George W. Bush's Foreign Policies: Principles and Pragmatism

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  • Format: Hardcover
  • Copyright: 2017-08-25
  • Publisher: Routledge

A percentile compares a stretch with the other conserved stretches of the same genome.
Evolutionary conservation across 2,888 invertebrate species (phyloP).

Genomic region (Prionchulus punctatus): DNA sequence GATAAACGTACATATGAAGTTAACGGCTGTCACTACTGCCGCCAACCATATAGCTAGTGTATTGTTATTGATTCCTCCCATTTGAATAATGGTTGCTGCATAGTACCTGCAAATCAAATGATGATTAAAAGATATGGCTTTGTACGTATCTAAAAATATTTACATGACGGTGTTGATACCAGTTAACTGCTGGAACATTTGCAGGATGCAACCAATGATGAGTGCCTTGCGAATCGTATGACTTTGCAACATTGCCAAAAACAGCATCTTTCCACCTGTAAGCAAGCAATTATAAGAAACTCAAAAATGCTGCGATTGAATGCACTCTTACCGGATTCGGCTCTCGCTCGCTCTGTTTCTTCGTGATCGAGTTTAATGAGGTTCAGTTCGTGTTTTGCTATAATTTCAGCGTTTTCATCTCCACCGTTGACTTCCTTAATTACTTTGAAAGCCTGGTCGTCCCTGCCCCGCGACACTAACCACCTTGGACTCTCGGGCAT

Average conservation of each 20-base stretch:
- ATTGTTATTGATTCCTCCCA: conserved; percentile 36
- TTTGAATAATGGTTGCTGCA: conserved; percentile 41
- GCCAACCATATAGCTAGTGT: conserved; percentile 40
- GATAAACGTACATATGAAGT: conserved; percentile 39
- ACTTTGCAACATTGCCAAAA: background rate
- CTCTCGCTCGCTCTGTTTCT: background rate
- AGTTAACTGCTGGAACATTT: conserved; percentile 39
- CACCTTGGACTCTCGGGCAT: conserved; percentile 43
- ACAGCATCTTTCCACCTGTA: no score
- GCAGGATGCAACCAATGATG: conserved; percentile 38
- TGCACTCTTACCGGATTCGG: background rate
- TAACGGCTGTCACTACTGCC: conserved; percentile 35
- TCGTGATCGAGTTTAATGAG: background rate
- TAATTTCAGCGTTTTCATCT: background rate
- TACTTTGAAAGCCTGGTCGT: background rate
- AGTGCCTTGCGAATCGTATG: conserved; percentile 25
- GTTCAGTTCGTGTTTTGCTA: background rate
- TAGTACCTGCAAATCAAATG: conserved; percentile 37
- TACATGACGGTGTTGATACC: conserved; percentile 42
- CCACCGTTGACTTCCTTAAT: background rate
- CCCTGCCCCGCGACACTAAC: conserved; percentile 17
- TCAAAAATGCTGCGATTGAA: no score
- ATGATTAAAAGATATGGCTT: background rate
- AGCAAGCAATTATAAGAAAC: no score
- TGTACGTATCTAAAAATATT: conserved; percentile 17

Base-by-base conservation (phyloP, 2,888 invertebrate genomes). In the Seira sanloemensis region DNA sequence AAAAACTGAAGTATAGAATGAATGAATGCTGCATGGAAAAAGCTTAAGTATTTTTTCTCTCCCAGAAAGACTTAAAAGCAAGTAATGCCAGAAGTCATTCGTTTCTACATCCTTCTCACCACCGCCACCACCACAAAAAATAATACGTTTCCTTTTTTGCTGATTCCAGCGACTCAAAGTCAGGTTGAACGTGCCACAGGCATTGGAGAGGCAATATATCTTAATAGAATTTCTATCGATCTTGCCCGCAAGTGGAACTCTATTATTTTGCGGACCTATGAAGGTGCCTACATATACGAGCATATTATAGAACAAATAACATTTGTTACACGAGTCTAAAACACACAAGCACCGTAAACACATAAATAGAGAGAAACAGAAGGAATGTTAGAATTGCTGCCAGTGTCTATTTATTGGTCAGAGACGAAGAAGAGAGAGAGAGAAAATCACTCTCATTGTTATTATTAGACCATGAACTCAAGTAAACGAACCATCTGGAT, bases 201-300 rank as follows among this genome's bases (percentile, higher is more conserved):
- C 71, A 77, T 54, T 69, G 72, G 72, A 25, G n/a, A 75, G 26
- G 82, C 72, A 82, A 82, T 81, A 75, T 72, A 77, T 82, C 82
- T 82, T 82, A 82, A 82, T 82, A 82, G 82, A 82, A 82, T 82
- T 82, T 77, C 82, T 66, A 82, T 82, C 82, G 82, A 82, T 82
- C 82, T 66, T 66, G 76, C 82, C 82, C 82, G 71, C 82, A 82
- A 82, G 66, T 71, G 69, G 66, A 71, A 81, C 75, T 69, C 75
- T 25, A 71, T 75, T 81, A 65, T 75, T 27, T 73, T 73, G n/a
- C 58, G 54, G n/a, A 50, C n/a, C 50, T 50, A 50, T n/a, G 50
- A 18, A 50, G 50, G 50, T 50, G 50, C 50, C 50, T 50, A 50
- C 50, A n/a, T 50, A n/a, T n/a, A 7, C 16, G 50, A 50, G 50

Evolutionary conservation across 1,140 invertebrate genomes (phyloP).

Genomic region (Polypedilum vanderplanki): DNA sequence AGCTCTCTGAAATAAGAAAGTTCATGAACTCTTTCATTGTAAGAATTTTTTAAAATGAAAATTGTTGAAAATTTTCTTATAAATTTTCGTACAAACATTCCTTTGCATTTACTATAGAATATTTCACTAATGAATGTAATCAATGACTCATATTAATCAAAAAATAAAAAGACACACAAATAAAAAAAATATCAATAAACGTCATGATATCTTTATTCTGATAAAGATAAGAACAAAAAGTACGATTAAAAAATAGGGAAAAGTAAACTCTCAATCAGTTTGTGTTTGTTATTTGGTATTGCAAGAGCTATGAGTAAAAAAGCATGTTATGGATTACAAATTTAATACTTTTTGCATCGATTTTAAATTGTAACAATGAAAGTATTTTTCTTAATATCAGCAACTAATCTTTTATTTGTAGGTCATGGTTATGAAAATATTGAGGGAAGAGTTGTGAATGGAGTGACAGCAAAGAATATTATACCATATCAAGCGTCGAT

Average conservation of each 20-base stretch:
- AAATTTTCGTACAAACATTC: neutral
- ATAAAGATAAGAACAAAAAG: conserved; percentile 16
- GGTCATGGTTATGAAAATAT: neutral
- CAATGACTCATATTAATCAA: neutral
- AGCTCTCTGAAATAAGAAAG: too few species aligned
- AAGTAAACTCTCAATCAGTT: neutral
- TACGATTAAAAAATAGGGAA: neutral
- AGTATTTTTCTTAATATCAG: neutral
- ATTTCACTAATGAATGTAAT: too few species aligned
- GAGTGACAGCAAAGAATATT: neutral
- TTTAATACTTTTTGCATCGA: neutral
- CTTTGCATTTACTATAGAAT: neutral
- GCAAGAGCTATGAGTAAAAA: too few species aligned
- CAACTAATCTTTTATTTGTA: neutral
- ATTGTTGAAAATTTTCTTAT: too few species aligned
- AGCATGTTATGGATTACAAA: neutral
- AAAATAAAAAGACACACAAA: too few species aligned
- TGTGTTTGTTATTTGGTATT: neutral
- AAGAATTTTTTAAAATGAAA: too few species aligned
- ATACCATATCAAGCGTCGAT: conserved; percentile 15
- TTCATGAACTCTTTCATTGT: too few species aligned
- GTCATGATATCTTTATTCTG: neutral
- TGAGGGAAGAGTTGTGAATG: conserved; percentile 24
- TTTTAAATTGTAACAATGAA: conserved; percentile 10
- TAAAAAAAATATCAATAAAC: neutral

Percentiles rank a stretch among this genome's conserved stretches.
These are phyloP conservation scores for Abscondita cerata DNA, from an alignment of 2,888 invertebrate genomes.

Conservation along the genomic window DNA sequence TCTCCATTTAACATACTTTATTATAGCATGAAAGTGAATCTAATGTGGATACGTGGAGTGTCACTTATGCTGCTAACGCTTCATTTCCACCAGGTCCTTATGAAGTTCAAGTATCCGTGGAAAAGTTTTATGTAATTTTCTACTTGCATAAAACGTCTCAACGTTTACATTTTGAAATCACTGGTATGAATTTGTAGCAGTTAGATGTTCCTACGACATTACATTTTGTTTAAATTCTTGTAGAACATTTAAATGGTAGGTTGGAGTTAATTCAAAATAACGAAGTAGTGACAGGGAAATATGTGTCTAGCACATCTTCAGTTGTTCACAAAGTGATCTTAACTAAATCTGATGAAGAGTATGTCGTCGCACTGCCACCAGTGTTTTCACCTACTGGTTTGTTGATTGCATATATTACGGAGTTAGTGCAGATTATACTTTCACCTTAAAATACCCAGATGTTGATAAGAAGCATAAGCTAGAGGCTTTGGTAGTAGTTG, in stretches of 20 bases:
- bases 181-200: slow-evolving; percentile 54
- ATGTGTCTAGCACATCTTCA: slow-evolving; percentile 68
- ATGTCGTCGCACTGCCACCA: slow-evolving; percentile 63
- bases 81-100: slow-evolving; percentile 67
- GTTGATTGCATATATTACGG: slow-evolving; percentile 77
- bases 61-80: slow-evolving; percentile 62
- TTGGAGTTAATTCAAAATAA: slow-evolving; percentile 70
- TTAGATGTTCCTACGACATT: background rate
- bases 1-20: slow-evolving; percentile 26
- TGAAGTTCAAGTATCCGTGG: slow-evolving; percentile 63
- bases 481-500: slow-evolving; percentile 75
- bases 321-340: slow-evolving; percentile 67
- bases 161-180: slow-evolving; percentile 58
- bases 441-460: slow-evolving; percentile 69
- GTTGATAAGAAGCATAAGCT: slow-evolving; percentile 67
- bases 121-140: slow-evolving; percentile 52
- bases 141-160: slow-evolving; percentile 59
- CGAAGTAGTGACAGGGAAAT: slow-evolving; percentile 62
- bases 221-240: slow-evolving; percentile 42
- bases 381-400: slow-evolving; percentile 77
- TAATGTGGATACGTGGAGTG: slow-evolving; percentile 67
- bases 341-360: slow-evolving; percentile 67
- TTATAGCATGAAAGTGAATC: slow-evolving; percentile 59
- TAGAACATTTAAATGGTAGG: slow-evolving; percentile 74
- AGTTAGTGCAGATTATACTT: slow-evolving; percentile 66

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This book offers a fresh assessment of the Bush presidency that builds on the 'first cut of history' (much of which is partisan) and the growing collection of memoirs and personal accounts purporting to explain America's 43 rd president. This account challenges readers to look more closely at the strengths and weaknesses of Bush's two-term administration. Carefully reached, it provides compelling evidence to support its two main arguments: first, that this was a more complex administration than its actions, often judged crude and ill-conceived, suggested, and one that was capable of crafting much praised and politically sound positions. The second argument contends that the Bush administration largely (though not entirely) failed to grasp how the international system was changing (including, for example, the impact of the emergence of rising powers and the myriad implications of globalisation) and thus failed to position the US to meet the challenges of the 21 st century. The book is intended as a critique, not a criticism, of the Bush administration. Significantly, it will be one of the first books to surpass the 'rush to judgement' accounts, by dealing comprehensively and reflectively with the whole Bush Presidency.In order to unravel this presidency, the book explores the major foreign-policy initiatives undertaken by the administration using the language of 'problems'. This framework will be used to analyse the conception, crafting and implementation of Bush's policies. It will also examine how these were received and perceived, both by opponents in the US and elsewhere, and assess the impact of factors partially or wholly outside the control of the US, notably 'events'.This book will be of much interest to students of US foreign policy, international politics and security studies.

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